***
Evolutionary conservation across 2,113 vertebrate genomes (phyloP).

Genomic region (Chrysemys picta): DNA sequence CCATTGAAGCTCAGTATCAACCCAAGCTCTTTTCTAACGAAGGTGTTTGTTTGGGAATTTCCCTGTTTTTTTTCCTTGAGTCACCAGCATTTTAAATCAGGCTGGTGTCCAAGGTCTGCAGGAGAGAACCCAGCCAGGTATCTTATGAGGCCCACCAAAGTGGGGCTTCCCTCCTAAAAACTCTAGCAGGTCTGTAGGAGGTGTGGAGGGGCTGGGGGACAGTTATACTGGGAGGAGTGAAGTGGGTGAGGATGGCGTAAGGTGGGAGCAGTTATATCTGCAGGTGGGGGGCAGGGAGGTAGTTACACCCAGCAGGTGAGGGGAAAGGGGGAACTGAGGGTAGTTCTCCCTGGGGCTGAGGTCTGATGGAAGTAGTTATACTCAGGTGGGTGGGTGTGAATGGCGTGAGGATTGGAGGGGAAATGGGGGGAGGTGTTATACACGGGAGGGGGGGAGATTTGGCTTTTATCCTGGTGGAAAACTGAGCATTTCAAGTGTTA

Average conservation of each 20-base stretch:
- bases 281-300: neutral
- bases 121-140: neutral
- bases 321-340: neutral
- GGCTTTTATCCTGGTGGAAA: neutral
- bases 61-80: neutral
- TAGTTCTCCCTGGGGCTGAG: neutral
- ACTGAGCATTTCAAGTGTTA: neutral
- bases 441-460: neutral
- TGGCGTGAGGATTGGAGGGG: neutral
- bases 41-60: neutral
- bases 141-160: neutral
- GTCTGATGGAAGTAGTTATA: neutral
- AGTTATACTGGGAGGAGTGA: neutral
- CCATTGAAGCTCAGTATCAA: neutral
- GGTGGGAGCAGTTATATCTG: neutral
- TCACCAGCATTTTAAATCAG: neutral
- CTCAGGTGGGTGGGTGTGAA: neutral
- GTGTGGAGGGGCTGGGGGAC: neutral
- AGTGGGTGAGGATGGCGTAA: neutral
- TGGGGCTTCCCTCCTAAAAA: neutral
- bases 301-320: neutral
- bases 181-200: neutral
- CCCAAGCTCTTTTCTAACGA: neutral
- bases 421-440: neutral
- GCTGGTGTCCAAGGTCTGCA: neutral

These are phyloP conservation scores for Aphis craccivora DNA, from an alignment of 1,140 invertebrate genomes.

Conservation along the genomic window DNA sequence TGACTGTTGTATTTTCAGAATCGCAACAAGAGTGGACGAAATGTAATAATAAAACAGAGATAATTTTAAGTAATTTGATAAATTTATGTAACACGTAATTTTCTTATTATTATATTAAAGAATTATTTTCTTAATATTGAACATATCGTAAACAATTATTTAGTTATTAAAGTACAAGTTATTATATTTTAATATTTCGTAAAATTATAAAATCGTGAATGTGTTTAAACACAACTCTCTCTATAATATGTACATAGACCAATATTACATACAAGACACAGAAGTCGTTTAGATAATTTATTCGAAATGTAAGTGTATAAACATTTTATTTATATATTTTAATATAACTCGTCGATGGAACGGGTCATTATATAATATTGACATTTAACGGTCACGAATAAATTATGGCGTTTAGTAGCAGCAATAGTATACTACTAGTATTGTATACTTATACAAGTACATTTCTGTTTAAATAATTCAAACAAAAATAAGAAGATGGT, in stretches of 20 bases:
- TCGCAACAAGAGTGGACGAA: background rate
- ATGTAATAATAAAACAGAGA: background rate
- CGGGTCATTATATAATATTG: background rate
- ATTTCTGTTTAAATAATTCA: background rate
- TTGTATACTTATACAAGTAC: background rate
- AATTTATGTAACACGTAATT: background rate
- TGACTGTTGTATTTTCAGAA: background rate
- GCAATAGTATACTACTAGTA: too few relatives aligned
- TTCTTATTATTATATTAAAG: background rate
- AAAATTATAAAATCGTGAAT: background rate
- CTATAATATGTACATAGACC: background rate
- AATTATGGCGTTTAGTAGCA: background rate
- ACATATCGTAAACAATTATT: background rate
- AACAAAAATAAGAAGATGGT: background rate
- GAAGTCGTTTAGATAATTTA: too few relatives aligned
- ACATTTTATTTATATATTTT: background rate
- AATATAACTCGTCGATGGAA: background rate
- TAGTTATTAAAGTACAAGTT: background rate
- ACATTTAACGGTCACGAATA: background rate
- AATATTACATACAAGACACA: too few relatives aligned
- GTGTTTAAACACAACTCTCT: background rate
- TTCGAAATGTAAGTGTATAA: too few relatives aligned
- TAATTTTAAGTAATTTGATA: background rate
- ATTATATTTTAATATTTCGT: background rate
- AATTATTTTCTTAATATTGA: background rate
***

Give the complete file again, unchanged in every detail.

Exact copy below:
Evolutionary conservation across 2,113 vertebrate genomes (phyloP).

Genomic region (Chrysemys picta): DNA sequence CCATTGAAGCTCAGTATCAACCCAAGCTCTTTTCTAACGAAGGTGTTTGTTTGGGAATTTCCCTGTTTTTTTTCCTTGAGTCACCAGCATTTTAAATCAGGCTGGTGTCCAAGGTCTGCAGGAGAGAACCCAGCCAGGTATCTTATGAGGCCCACCAAAGTGGGGCTTCCCTCCTAAAAACTCTAGCAGGTCTGTAGGAGGTGTGGAGGGGCTGGGGGACAGTTATACTGGGAGGAGTGAAGTGGGTGAGGATGGCGTAAGGTGGGAGCAGTTATATCTGCAGGTGGGGGGCAGGGAGGTAGTTACACCCAGCAGGTGAGGGGAAAGGGGGAACTGAGGGTAGTTCTCCCTGGGGCTGAGGTCTGATGGAAGTAGTTATACTCAGGTGGGTGGGTGTGAATGGCGTGAGGATTGGAGGGGAAATGGGGGGAGGTGTTATACACGGGAGGGGGGGAGATTTGGCTTTTATCCTGGTGGAAAACTGAGCATTTCAAGTGTTA

Average conservation of each 20-base stretch:
- bases 281-300: neutral
- bases 121-140: neutral
- bases 321-340: neutral
- GGCTTTTATCCTGGTGGAAA: neutral
- bases 61-80: neutral
- TAGTTCTCCCTGGGGCTGAG: neutral
- ACTGAGCATTTCAAGTGTTA: neutral
- bases 441-460: neutral
- TGGCGTGAGGATTGGAGGGG: neutral
- bases 41-60: neutral
- bases 141-160: neutral
- GTCTGATGGAAGTAGTTATA: neutral
- AGTTATACTGGGAGGAGTGA: neutral
- CCATTGAAGCTCAGTATCAA: neutral
- GGTGGGAGCAGTTATATCTG: neutral
- TCACCAGCATTTTAAATCAG: neutral
- CTCAGGTGGGTGGGTGTGAA: neutral
- GTGTGGAGGGGCTGGGGGAC: neutral
- AGTGGGTGAGGATGGCGTAA: neutral
- TGGGGCTTCCCTCCTAAAAA: neutral
- bases 301-320: neutral
- bases 181-200: neutral
- CCCAAGCTCTTTTCTAACGA: neutral
- bases 421-440: neutral
- GCTGGTGTCCAAGGTCTGCA: neutral

These are phyloP conservation scores for Aphis craccivora DNA, from an alignment of 1,140 invertebrate genomes.

Conservation along the genomic window DNA sequence TGACTGTTGTATTTTCAGAATCGCAACAAGAGTGGACGAAATGTAATAATAAAACAGAGATAATTTTAAGTAATTTGATAAATTTATGTAACACGTAATTTTCTTATTATTATATTAAAGAATTATTTTCTTAATATTGAACATATCGTAAACAATTATTTAGTTATTAAAGTACAAGTTATTATATTTTAATATTTCGTAAAATTATAAAATCGTGAATGTGTTTAAACACAACTCTCTCTATAATATGTACATAGACCAATATTACATACAAGACACAGAAGTCGTTTAGATAATTTATTCGAAATGTAAGTGTATAAACATTTTATTTATATATTTTAATATAACTCGTCGATGGAACGGGTCATTATATAATATTGACATTTAACGGTCACGAATAAATTATGGCGTTTAGTAGCAGCAATAGTATACTACTAGTATTGTATACTTATACAAGTACATTTCTGTTTAAATAATTCAAACAAAAATAAGAAGATGGT, in stretches of 20 bases:
- TCGCAACAAGAGTGGACGAA: background rate
- ATGTAATAATAAAACAGAGA: background rate
- CGGGTCATTATATAATATTG: background rate
- ATTTCTGTTTAAATAATTCA: background rate
- TTGTATACTTATACAAGTAC: background rate
- AATTTATGTAACACGTAATT: background rate
- TGACTGTTGTATTTTCAGAA: background rate
- GCAATAGTATACTACTAGTA: too few relatives aligned
- TTCTTATTATTATATTAAAG: background rate
- AAAATTATAAAATCGTGAAT: background rate
- CTATAATATGTACATAGACC: background rate
- AATTATGGCGTTTAGTAGCA: background rate
- ACATATCGTAAACAATTATT: background rate
- AACAAAAATAAGAAGATGGT: background rate
- GAAGTCGTTTAGATAATTTA: too few relatives aligned
- ACATTTTATTTATATATTTT: background rate
- AATATAACTCGTCGATGGAA: background rate
- TAGTTATTAAAGTACAAGTT: background rate
- ACATTTAACGGTCACGAATA: background rate
- AATATTACATACAAGACACA: too few relatives aligned
- GTGTTTAAACACAACTCTCT: background rate
- TTCGAAATGTAAGTGTATAA: too few relatives aligned
- TAATTTTAAGTAATTTGATA: background rate
- ATTATATTTTAATATTTCGT: background rate
- AATTATTTTCTTAATATTGA: background rate